There was a dark fear of his impending doom weighing down his soul. No doubt he wished to see Samuel; but the means he used were, none the less, enlisting the power of Satan to withstand the purpose of God. Conscience told him that God's judgment was near; and he would if possible turn it aside, not by repentance, but by the aid of Satan. This carries our thoughts onward to the day when the Beast will make war with the Lamb. The difference is that the future antagonist of Christ will not disguise himself; he will have no need to seek Satanic aid in the gloomy recesses of a witch's cave, under cover of the night; he is the bold and open enemy endowed with power and authority from the dragon. He is the only man — up to that time — ever clothed with power not from God; for the powers that are now are ordained of God. Saul and the Beast are alike in this, that they are personal antagonists to the Anointed of Jehovah, and also that both fall by special judgment from God: the Beast, by the direct power of Christ when He appears; Saul, by the Philistines who are the executors of God's wrath.

What a scene of despair when the inhabitants forsook their cities and fled! All hope was gone; their king slain, and David in exile, their only prospect was continual bondage to the Philistine. What a judgment upon them when the Philistines came and dwelt in the cities that God gave to Israel! All that they could read in these outward signs of God's feeling was that He had departed from them; and the dying words of the wife of Phinehas would be remembered only to confirm the despair of the hour, "Ichabod, the glory is departed from Israel."

We have dwelt upon Saul ignominious end, not because it marks the downward cause of a soul always rebellious, and increasing in iniquity till he died by his own hand, but because the ruin that he brought upon Israel was a necessary preparation for the advent of David as the type of Messiah; foreshowing the still greater ruin and worse condition of Israel when Christ comes to reign over them. And from this point of view it is no question of individual salvation. Clearly Saul was a wicked man; and he was a wicked man possessing power and using it against God's anointed One. Like Pharaoh centuries before, he was raised up for the purpose that the power of God might be seen, that the flesh in the fairest form, with every advantage, could never be a channel of blessing, and least of all of the promised blessings of God. He was as those who having stumbled at the truth are appointed to a certain niche in the framework of the dispensations for the fulfilling of God's purposes of glory (1 Peter ii. 8).

Another point is that when a king took the place of the link between God and the people and displacing the priest, the prosperity of the people depended upon him; and such a king, who can stand ever before God accepted and beloved, must be a man of God's own giving and preparing. Saul was a choice specimen of humanity and nothing more, till he became king, and then he was an enemy. David in type is the man accepted and beloved. In reality, and in substance, it is Christ the Man of God's right hand.

We have said that this ruin of Israel was as necessary for the coming kingdom of David, as the sufferings and sorrows of David himself. If the man must be disciplined to sit upon the throne, so must the people to rejoice in him. And as the world will be prepared for the kingdom of Christ by passing through tremendous judgment — the vials of His wrath poured out upon them who have rejected God's chosen king, so is Israel prepared for the kingdom of David by passing under a judgment heavier than any before.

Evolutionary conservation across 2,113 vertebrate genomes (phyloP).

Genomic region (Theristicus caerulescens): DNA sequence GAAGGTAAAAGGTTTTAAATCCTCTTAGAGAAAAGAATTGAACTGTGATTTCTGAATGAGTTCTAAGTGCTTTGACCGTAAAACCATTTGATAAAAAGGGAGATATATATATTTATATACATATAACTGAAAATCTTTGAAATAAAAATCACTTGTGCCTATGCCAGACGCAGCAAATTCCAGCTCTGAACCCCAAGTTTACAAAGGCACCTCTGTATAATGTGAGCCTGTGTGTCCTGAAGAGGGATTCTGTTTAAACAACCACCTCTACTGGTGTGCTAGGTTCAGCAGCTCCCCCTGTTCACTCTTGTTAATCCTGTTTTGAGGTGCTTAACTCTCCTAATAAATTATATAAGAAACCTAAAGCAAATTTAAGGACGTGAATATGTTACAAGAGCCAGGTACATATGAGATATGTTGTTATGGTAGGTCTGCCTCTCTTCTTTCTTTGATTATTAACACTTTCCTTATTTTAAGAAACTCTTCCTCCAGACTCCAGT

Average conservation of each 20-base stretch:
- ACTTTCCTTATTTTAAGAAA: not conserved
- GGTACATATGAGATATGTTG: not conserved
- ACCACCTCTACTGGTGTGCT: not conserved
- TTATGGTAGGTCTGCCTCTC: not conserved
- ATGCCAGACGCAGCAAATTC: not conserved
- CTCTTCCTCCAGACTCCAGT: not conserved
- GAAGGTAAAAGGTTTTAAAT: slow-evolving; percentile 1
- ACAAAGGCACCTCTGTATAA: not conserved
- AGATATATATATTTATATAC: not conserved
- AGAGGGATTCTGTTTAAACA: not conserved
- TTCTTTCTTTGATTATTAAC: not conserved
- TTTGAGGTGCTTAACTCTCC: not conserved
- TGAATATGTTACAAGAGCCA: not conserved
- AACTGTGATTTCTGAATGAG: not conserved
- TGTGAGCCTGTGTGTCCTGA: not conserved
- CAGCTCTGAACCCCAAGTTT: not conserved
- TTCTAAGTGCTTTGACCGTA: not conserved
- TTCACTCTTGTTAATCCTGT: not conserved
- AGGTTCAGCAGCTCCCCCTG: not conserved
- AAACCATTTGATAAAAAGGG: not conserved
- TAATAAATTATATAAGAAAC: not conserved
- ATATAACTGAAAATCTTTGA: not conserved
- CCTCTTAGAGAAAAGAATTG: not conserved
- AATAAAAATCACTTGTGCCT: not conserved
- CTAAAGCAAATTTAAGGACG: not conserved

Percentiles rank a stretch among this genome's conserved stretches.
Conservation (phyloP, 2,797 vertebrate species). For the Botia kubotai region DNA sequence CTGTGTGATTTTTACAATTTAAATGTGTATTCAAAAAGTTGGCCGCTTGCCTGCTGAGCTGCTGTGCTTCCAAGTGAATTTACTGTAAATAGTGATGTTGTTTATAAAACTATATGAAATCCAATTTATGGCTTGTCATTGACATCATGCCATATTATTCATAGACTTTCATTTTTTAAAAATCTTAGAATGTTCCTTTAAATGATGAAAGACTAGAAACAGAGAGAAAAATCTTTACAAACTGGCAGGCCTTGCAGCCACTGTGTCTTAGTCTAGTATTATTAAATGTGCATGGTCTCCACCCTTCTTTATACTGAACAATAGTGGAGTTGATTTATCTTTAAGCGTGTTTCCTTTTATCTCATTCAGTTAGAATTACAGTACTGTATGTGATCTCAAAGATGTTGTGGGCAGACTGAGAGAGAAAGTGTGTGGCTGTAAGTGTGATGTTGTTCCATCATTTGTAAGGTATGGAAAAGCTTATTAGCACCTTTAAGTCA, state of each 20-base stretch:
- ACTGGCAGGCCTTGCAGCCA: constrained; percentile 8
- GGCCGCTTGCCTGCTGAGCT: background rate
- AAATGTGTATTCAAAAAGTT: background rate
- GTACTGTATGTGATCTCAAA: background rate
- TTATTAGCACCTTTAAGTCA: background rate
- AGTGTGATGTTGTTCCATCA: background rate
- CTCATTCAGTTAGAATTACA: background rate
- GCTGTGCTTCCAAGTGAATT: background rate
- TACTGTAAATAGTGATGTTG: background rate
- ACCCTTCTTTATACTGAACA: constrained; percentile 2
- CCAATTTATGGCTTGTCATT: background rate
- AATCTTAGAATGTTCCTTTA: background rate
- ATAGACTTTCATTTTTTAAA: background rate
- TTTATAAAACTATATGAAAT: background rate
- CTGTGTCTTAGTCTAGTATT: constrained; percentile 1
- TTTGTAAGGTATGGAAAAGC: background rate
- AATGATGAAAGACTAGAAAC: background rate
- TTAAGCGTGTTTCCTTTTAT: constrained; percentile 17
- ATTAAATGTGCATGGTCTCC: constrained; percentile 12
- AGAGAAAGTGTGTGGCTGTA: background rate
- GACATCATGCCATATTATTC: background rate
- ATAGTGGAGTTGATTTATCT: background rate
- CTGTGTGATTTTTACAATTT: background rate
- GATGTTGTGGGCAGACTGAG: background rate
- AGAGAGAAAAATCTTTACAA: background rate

The triumph of the enemy however was very brief. It is measured by the rapid rise of David from the condition of an exile, first to be king over the house of Judah, and soon after of all Israel. It was just long enough to show that Israel had lost all power and was ruined, that their ruin was through and owing to the man of their own choice, the fruit of their rebellion against God, in wishing to have a king like the nations. No circumstances could be imagined affording stronger proof of this; and this misery of guilt is brought upon the people that the sovereign grace of God in raising them up might be gloriously manifest, and Israel raised to a higher position than before.

It is characteristic of God's ways at all times with those whom He is about to bless abundantly. The fruits of sin are allowed to ripen; then when all is apparently lost, God appears and gives beauty for ashes, the oil of joy for mourning, and the garment of praise for the spirit of heaviness. How astonishingly all this will be the experience of Israel when re-established in the land! David's kingdom with all its renown is but a shadow of the future kingdom under Messiah, the Son of David. From every tongue shall be heard in praise to Him the words already prepared for them. "Blessed be the LORD for evermore. Amen and Amen."

But where was David during this crisis in Israel's history?

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Dark was the day for Israel. The king, terrified by the doom pronounced upon him in the cave by the prophet, goes with its impress upon his brow into the battle, with despair in his heart and with a nerveless hand. A day whose last hour would behold him dead, and his sons with him; a day when the power of Israel would be broken, its armies dispersed, fear and dread upon all! Wondrous prelude to the glory and power of the coming king and the peaceful supremacy of his son. It was God's wise way of bringing in His chosen king and of preparing the kingdom, so that all Israel might acknowledge Him to be the source of all power and glory.